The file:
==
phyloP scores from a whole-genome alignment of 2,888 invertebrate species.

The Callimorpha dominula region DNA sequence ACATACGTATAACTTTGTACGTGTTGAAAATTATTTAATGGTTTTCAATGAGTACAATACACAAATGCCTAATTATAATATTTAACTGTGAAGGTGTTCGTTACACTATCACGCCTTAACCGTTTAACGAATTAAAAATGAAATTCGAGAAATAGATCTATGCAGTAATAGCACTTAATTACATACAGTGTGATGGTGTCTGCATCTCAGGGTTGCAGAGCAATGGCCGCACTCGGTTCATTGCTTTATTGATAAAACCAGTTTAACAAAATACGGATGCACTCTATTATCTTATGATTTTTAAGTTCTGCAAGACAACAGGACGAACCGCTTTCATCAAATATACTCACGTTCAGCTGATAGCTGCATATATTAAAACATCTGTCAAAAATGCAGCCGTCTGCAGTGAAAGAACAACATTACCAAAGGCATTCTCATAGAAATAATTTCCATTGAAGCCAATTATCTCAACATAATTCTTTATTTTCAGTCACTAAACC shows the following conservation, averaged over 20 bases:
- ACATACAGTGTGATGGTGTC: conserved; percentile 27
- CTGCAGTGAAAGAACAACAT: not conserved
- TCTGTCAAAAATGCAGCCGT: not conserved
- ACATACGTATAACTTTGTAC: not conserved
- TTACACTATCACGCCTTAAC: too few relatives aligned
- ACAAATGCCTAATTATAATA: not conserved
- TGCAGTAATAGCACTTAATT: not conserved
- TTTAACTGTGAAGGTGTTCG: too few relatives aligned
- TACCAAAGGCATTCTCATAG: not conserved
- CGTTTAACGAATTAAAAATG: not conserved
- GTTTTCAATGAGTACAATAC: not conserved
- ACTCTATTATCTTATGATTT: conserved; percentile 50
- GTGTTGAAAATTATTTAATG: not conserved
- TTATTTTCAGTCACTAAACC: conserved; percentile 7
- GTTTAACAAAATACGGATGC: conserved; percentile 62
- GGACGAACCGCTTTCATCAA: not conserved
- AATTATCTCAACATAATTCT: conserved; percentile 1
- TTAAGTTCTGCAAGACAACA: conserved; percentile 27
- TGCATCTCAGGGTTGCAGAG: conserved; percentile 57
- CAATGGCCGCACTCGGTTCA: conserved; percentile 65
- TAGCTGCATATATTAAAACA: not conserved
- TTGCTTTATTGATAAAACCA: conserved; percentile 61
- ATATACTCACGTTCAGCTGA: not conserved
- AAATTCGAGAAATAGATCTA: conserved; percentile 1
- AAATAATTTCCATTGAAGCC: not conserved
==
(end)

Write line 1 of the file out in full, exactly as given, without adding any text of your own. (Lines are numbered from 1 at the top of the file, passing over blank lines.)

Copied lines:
phyloP scores from a whole-genome alignment of 2,888 invertebrate species.